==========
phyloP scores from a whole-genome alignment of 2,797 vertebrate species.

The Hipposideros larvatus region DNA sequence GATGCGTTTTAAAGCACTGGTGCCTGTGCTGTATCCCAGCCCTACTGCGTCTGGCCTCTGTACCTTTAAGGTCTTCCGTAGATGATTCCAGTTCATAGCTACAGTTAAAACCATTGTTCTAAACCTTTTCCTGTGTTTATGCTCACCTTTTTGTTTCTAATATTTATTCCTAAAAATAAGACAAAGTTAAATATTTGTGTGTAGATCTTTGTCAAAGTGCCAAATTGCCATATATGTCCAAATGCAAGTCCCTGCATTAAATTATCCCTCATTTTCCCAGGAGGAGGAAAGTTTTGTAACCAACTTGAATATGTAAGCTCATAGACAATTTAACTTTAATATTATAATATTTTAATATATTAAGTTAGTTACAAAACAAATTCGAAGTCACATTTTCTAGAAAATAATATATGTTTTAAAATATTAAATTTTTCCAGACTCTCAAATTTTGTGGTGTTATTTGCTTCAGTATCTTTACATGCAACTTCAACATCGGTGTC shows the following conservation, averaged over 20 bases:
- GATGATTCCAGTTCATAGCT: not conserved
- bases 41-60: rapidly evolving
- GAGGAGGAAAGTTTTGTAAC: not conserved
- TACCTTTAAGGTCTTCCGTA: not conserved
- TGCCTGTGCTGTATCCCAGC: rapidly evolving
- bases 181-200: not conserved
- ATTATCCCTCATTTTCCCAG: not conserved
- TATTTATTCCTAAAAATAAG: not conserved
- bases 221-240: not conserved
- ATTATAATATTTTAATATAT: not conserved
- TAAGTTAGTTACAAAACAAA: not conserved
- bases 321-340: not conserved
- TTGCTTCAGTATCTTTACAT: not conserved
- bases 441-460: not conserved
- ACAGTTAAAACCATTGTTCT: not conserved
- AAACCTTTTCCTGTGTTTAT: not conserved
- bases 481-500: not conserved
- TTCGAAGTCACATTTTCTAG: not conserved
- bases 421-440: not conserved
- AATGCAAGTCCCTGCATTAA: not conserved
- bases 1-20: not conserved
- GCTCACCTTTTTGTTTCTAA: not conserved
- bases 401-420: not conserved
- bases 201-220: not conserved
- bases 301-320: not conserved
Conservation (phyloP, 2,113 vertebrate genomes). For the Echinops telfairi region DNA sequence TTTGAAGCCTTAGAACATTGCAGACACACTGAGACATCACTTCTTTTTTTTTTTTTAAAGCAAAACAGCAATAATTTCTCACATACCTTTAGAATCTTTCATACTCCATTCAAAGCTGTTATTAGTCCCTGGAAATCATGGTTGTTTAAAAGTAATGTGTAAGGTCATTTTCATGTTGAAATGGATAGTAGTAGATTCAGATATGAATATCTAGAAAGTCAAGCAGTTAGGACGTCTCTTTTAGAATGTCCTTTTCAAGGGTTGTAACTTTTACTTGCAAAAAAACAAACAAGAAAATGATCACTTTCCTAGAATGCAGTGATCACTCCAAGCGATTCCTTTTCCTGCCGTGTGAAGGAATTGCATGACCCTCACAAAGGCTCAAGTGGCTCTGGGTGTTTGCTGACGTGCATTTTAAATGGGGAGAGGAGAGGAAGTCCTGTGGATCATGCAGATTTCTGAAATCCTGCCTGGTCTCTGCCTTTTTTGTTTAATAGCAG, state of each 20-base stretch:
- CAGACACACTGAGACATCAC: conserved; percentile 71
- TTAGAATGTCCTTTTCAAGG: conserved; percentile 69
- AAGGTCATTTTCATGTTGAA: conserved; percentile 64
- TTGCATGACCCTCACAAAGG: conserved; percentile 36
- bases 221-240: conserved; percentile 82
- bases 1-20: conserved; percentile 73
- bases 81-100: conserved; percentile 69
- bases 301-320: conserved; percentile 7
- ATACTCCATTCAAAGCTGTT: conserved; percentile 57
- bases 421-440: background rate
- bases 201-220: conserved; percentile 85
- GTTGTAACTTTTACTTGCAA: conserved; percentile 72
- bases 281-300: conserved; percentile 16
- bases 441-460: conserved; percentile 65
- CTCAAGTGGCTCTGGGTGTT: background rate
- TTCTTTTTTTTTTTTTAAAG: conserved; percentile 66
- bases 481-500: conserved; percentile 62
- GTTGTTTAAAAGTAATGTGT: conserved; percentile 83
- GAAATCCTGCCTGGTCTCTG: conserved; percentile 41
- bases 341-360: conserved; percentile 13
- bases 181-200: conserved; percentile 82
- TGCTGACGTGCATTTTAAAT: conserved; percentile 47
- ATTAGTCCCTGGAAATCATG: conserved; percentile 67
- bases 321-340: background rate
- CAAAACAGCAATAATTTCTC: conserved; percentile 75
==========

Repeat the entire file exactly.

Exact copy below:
phyloP scores from a whole-genome alignment of 2,797 vertebrate species.

The Hipposideros larvatus region DNA sequence GATGCGTTTTAAAGCACTGGTGCCTGTGCTGTATCCCAGCCCTACTGCGTCTGGCCTCTGTACCTTTAAGGTCTTCCGTAGATGATTCCAGTTCATAGCTACAGTTAAAACCATTGTTCTAAACCTTTTCCTGTGTTTATGCTCACCTTTTTGTTTCTAATATTTATTCCTAAAAATAAGACAAAGTTAAATATTTGTGTGTAGATCTTTGTCAAAGTGCCAAATTGCCATATATGTCCAAATGCAAGTCCCTGCATTAAATTATCCCTCATTTTCCCAGGAGGAGGAAAGTTTTGTAACCAACTTGAATATGTAAGCTCATAGACAATTTAACTTTAATATTATAATATTTTAATATATTAAGTTAGTTACAAAACAAATTCGAAGTCACATTTTCTAGAAAATAATATATGTTTTAAAATATTAAATTTTTCCAGACTCTCAAATTTTGTGGTGTTATTTGCTTCAGTATCTTTACATGCAACTTCAACATCGGTGTC shows the following conservation, averaged over 20 bases:
- GATGATTCCAGTTCATAGCT: not conserved
- bases 41-60: rapidly evolving
- GAGGAGGAAAGTTTTGTAAC: not conserved
- TACCTTTAAGGTCTTCCGTA: not conserved
- TGCCTGTGCTGTATCCCAGC: rapidly evolving
- bases 181-200: not conserved
- ATTATCCCTCATTTTCCCAG: not conserved
- TATTTATTCCTAAAAATAAG: not conserved
- bases 221-240: not conserved
- ATTATAATATTTTAATATAT: not conserved
- TAAGTTAGTTACAAAACAAA: not conserved
- bases 321-340: not conserved
- TTGCTTCAGTATCTTTACAT: not conserved
- bases 441-460: not conserved
- ACAGTTAAAACCATTGTTCT: not conserved
- AAACCTTTTCCTGTGTTTAT: not conserved
- bases 481-500: not conserved
- TTCGAAGTCACATTTTCTAG: not conserved
- bases 421-440: not conserved
- AATGCAAGTCCCTGCATTAA: not conserved
- bases 1-20: not conserved
- GCTCACCTTTTTGTTTCTAA: not conserved
- bases 401-420: not conserved
- bases 201-220: not conserved
- bases 301-320: not conserved
Conservation (phyloP, 2,113 vertebrate genomes). For the Echinops telfairi region DNA sequence TTTGAAGCCTTAGAACATTGCAGACACACTGAGACATCACTTCTTTTTTTTTTTTTAAAGCAAAACAGCAATAATTTCTCACATACCTTTAGAATCTTTCATACTCCATTCAAAGCTGTTATTAGTCCCTGGAAATCATGGTTGTTTAAAAGTAATGTGTAAGGTCATTTTCATGTTGAAATGGATAGTAGTAGATTCAGATATGAATATCTAGAAAGTCAAGCAGTTAGGACGTCTCTTTTAGAATGTCCTTTTCAAGGGTTGTAACTTTTACTTGCAAAAAAACAAACAAGAAAATGATCACTTTCCTAGAATGCAGTGATCACTCCAAGCGATTCCTTTTCCTGCCGTGTGAAGGAATTGCATGACCCTCACAAAGGCTCAAGTGGCTCTGGGTGTTTGCTGACGTGCATTTTAAATGGGGAGAGGAGAGGAAGTCCTGTGGATCATGCAGATTTCTGAAATCCTGCCTGGTCTCTGCCTTTTTTGTTTAATAGCAG, state of each 20-base stretch:
- CAGACACACTGAGACATCAC: conserved; percentile 71
- TTAGAATGTCCTTTTCAAGG: conserved; percentile 69
- AAGGTCATTTTCATGTTGAA: conserved; percentile 64
- TTGCATGACCCTCACAAAGG: conserved; percentile 36
- bases 221-240: conserved; percentile 82
- bases 1-20: conserved; percentile 73
- bases 81-100: conserved; percentile 69
- bases 301-320: conserved; percentile 7
- ATACTCCATTCAAAGCTGTT: conserved; percentile 57
- bases 421-440: background rate
- bases 201-220: conserved; percentile 85
- GTTGTAACTTTTACTTGCAA: conserved; percentile 72
- bases 281-300: conserved; percentile 16
- bases 441-460: conserved; percentile 65
- CTCAAGTGGCTCTGGGTGTT: background rate
- TTCTTTTTTTTTTTTTAAAG: conserved; percentile 66
- bases 481-500: conserved; percentile 62
- GTTGTTTAAAAGTAATGTGT: conserved; percentile 83
- GAAATCCTGCCTGGTCTCTG: conserved; percentile 41
- bases 341-360: conserved; percentile 13
- bases 181-200: conserved; percentile 82
- TGCTGACGTGCATTTTAAAT: conserved; percentile 47
- ATTAGTCCCTGGAAATCATG: conserved; percentile 67
- bases 321-340: background rate
- CAAAACAGCAATAATTTCTC: conserved; percentile 75